ADA Employment Question?
I have a question regarding the Americans with Disabilities Act and employment. Can an employer transfer a disabled employee to another job position within the company because they don't want to provide disability accommodations like monitor magnifiers, etc. or, alternatively, because they don't want to provide enough adaptive equipment so the disabled employee can continue to work in their original office? I have a good friend with a disability who is having some difficulty seeing at work and he is being forced to reapply for other jobs within his company. The move is upsetting him but he doesn't seem to have much choice. His employer is stalling on on doing a disability assessment, and providing the adaptive equipment he needs to go back to work until he transfers to his new job, etc. Does my friend's company have to pay him the same salary in his new job as his old one? How much say-so does he have where he goes or can they just reassign him anywhere? Does it have to be a comparable job? And if he really doesn't have a choice, why is he being asked to apply for other jobs, go for interviews, etc. My friend is afraid he is being set up to fail -- company has not been supportive of him in the past -- and moving to a new department will be difficult. Is there anything he can do to protect himself under ADA? Thanks
- michrLv 78 years agoFavorite Answer
ADA requires covered employers to make a reasonable accommodation for those with a verified disability that can perform the essential duties of the job..... what is reasonable is subjective, what qualifies as a true disability is not.....
transferring him could be seen as reasonable,
and him being apprehensive about a change is NOT their problem...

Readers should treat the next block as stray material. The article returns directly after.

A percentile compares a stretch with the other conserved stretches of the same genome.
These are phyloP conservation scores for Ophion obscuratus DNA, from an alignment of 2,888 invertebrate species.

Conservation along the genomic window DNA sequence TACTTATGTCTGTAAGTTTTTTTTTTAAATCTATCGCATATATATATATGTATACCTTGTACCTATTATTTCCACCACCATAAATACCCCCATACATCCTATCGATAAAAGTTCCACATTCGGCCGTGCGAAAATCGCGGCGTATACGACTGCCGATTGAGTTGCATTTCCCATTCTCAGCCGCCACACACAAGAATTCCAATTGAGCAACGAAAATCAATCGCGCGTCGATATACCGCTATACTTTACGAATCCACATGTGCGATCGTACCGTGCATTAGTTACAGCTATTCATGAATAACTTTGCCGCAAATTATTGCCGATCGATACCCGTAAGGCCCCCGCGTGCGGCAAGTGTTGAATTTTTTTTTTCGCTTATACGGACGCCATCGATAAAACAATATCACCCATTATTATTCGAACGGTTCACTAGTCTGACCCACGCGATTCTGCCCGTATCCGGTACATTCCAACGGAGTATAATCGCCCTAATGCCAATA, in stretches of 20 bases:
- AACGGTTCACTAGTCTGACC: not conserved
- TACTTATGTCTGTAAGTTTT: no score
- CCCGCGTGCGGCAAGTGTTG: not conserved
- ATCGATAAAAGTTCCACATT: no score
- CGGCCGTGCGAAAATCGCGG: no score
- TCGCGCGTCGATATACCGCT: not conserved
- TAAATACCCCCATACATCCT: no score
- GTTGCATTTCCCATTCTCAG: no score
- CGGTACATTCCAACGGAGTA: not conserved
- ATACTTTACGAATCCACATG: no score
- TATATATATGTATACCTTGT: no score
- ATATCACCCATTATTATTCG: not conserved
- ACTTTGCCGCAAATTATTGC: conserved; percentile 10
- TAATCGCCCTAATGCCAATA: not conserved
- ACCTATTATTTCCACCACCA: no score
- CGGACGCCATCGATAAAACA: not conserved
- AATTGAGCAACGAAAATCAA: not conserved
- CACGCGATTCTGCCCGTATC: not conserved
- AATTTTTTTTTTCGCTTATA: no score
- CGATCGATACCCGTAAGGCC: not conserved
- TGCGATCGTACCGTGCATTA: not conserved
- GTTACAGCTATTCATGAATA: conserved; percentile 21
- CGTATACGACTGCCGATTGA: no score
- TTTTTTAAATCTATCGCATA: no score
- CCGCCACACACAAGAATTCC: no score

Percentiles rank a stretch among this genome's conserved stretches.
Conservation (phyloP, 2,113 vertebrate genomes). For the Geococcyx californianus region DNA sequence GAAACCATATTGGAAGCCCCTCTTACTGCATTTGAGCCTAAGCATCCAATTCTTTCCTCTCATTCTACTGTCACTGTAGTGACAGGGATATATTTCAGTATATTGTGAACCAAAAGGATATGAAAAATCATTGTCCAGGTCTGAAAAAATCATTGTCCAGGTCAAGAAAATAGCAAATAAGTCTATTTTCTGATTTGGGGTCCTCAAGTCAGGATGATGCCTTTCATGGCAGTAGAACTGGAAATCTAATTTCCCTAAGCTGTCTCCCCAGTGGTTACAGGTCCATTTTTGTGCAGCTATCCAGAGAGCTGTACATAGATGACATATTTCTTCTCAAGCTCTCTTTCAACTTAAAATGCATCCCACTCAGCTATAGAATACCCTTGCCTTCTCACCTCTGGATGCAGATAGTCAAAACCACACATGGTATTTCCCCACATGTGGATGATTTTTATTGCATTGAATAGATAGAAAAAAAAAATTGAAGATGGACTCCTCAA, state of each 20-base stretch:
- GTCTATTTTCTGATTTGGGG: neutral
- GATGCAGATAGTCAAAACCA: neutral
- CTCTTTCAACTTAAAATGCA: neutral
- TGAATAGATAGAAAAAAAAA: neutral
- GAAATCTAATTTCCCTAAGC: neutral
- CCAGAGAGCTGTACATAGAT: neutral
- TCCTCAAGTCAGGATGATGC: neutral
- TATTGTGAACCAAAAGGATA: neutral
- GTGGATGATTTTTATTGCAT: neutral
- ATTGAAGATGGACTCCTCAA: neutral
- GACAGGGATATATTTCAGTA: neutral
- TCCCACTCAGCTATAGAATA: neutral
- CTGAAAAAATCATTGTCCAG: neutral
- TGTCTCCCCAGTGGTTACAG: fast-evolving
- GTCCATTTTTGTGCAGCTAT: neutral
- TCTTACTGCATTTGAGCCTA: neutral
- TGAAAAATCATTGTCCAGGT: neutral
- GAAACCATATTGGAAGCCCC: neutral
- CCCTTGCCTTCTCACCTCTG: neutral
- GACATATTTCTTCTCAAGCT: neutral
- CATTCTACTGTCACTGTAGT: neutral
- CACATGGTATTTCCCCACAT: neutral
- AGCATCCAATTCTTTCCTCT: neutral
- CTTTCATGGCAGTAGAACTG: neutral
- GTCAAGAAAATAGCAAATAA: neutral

generally they must keep his pay and benefits the same, they are allowing him to make a choice about a change rather then just transferring him.
as far as a transfer is concerned they could just transfer him, as long as they would or could treat any other employee the same way....
ADA does NOT mean he must be treated better than any other employee, it just means he can't be treated worse solely due to the disability, and that they must do what is within reason to assist him in being able to do the job......
- 8 years ago
If you have a disability and are qualified to do a job, the ADA protects you from job discrimination on the basis of your disability. Under the ADA, you have a disability if you have a physical or mental impairment that substantially limits a major life activity. The ADA also protects you if you have a history of such a disability, or if an employer believes that you have such a disability, even if you don't. To be protected under the ADA, you must have, have a record of, or be regarded as having a substantial, as opposed to a minor, impairment. A substantial impairment is one that significantly limits or restricts a major life activity such as hearing, seeing, speaking, walking, breathing, performing manual tasks, caring for oneself, learning or working.
If you have a disability, you must also be qualified to perform the essential functions or duties of a job, with or without reasonable accommodation, in order to be protected from job discrimination by the ADA. This means two things. First, you must satisfy the employer's requirements for the job, such as education, employment experience, skills or licenses. Second, you must be able to perform the essential functions of the job with or without reasonable accommodation. Essential functions are the fundamental job duties that you must be able to perform on your own or with the help of a reasonable accommodation. An employer cannot refuse to hire you because your disability prevents you from performing duties that are not essential to the job.Source(s): http://kmartjobsx.com/kmart-employment